Soba Noodle Salad

In honor of Teacher Appreciation Week last week, I volunteered to prepare a pasta salad for the wonderful teachers and awesome staff at Thoreau, my daughter’s elementary school.  Originally I had planned to prepare a traditional pasta salad with cooked chicken, cucumber and a fresh dill dressing.  In between dropping my daughter off at school and walking home, I decided to make a soba noodle salad instead.

Soba noodles are buckwheat noodles; soba is the Japanese name for buckwheat.  I love them.  The texture is thicker and meatier than most pasta.  They hold sauce well and being brownish gray, look totally different from traditional egg noodles.  They also cook quickly and are very starchy so once they are done I make sure to rinse them well with cold water to stop the cooking process and keep them from sticking together.  They can be purchased at most Asian grocery stores.

The Mirin Soy Sauce I use in this salad has become almost as famous in my cooking classes as my Scandinavian Sugar Cookies.  I joke in the head note to my recipe that the sauce is even good on cardboard.  It is also good with chicken, beef, salmon, pork and grilled eggplant to name just a few options.

The sauce is made by combining soy sauce, sake or white wine, Mirin and sugar and cooking it until it becomes a thin syrup.  Freshly-grated ginger, minced garlic and thinly-sliced scallions are then added.  That is it.  It keeps forever.  Well, maybe not forever but for a very long time.  I found some in the back of my condiment fridge that was at least 8 months old.  It was fine.  I freshened it up a bit with more ginger, garlic and scallions but it was still tasty.  If it begins to crystalize, just warm it again to dissolve the sugar crystals, as you would with honey.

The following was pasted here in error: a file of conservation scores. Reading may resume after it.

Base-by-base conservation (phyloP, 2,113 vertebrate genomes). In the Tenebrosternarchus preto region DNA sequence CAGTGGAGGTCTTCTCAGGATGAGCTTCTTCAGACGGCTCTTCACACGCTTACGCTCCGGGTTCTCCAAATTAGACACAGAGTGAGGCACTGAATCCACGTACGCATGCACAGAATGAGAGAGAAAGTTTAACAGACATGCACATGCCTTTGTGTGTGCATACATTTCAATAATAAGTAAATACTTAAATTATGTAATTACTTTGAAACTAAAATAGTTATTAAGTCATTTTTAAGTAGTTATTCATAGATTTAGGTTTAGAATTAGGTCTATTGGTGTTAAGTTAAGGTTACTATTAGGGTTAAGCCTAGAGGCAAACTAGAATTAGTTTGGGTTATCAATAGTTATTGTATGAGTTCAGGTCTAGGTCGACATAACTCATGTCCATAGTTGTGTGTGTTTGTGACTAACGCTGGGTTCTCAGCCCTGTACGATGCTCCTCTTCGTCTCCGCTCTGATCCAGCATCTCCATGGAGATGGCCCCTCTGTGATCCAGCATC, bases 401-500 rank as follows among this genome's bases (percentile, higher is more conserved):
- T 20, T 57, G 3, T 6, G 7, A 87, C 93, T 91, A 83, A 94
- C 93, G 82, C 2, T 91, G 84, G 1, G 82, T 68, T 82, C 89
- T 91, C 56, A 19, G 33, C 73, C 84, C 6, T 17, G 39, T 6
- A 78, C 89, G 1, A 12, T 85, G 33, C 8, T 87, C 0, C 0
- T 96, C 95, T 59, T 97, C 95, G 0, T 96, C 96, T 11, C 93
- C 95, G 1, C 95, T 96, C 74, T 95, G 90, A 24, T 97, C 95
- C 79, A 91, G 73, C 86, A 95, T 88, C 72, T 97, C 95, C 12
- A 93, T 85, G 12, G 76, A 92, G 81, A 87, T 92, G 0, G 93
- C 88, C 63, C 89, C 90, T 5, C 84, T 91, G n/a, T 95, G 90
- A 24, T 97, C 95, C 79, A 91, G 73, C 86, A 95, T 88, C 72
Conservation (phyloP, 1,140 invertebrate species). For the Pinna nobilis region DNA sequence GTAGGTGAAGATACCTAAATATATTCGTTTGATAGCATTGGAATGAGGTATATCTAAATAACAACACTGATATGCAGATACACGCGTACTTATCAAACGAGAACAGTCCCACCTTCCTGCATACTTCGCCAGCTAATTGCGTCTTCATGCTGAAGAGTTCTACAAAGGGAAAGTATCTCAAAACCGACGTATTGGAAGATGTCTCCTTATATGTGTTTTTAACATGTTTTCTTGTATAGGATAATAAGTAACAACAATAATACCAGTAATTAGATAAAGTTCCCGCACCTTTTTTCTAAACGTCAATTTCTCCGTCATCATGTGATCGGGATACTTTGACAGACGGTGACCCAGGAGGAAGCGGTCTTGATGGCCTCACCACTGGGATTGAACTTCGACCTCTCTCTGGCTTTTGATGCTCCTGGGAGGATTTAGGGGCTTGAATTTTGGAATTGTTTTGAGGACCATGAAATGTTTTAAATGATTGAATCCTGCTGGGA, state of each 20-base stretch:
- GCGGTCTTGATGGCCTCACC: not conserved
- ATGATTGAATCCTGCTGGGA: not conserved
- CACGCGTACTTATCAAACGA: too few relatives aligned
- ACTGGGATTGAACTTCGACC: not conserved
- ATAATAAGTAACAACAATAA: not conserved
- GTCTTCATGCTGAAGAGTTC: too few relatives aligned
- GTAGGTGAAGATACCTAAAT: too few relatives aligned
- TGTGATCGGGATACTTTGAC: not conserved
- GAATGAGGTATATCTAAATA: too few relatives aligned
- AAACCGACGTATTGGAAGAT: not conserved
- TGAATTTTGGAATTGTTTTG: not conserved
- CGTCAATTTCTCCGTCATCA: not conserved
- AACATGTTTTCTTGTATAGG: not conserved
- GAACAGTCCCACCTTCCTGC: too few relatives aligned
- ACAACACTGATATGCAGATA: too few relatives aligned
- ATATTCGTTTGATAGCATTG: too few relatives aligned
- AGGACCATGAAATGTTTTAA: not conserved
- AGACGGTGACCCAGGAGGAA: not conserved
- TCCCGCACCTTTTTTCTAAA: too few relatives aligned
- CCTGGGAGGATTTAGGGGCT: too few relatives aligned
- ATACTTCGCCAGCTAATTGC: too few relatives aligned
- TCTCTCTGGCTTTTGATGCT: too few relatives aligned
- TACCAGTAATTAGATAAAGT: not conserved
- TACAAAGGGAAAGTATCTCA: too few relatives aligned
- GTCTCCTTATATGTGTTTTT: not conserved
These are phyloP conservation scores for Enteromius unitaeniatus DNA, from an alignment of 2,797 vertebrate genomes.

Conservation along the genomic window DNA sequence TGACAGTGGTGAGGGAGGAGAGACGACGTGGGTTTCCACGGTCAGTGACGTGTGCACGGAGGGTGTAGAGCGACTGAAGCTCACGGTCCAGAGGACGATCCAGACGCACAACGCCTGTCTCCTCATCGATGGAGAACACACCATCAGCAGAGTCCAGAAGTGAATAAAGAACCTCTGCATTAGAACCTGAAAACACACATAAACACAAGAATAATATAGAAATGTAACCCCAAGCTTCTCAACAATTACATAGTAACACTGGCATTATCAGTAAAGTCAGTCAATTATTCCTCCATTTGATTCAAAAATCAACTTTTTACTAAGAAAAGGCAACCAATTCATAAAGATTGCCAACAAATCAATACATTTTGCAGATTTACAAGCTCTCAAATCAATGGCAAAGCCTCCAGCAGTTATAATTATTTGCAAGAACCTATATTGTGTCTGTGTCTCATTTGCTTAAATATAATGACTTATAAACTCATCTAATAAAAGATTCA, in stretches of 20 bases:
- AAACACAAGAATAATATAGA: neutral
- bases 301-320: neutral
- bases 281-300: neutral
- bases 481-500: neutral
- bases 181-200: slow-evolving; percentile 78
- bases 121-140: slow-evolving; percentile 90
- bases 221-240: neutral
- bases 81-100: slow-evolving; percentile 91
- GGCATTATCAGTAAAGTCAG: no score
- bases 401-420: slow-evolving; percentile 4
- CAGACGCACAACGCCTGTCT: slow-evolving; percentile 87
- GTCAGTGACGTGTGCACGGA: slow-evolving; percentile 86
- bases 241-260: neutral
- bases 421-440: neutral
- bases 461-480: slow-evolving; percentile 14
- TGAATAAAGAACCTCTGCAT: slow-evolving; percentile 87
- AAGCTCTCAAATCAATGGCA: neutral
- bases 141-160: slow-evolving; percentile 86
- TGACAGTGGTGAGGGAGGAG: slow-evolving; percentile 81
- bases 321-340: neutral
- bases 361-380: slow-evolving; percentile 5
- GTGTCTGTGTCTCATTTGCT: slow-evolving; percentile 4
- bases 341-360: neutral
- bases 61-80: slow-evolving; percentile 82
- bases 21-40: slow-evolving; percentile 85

Add whatever vegetables you want to the salad.  Keep texture in mind, though.  Big chunks of raw vegetables would not be a good match for the soft, succulent soba noodles.  Instead, I recommend soft vegetables, cooked/blanched vegetables or leafy greens (cooked or uncooked).  I add meat to the salad when cooking for myself, naturally.  Cooked chicken or shrimp come to mind immediately.  Thin slices of beef or pork tenderloin would also be sublime.  Thinking about using grilled duck breast, cut on the bias and folded into the salad with blanched asparagus tips makes me want to put the pot of water on right now to begin the process.  Here is the basic recipe:

Soba Noodle Salad


2 bundles Soba noodles

Water for boiling

1 teaspoon salt

½ cup or to taste Mirin Soy Sauce (recipe follows)

1 cup diced cucumber

3 scallions, minced

1 cup chopped parsley

Salt and pepper to taste

Method:  Boil the noodles in salted water.  Drain, rinse in cold water, drain and place in a large bowl.  Add the Mirin Soy Sauce and other ingredients.  Season as needed with salt and pepper.

Mirin Soy Sauce

This sauce makes cardboard taste good.

1 cup sugar

½ cup sake or white wine

½ cup soy sauce

1 tablespoon Mirin

2 cloves garlic, pasted

2 teaspoons grated ginger

2 scallions, sliced into thin rings (optional)

Method:  Cook the sugar, sake, soy sauce and Mirin in a non-reactive sauce pot until the thickness of syrup.  Add the garlic, ginger and scallions and bring just to a boil.  Cool and use as desired.

Recommended Posts
Contact Us

We're not around right now. But you can send us an email and we'll get back to you, asap.

Not readable? Change text. captcha txt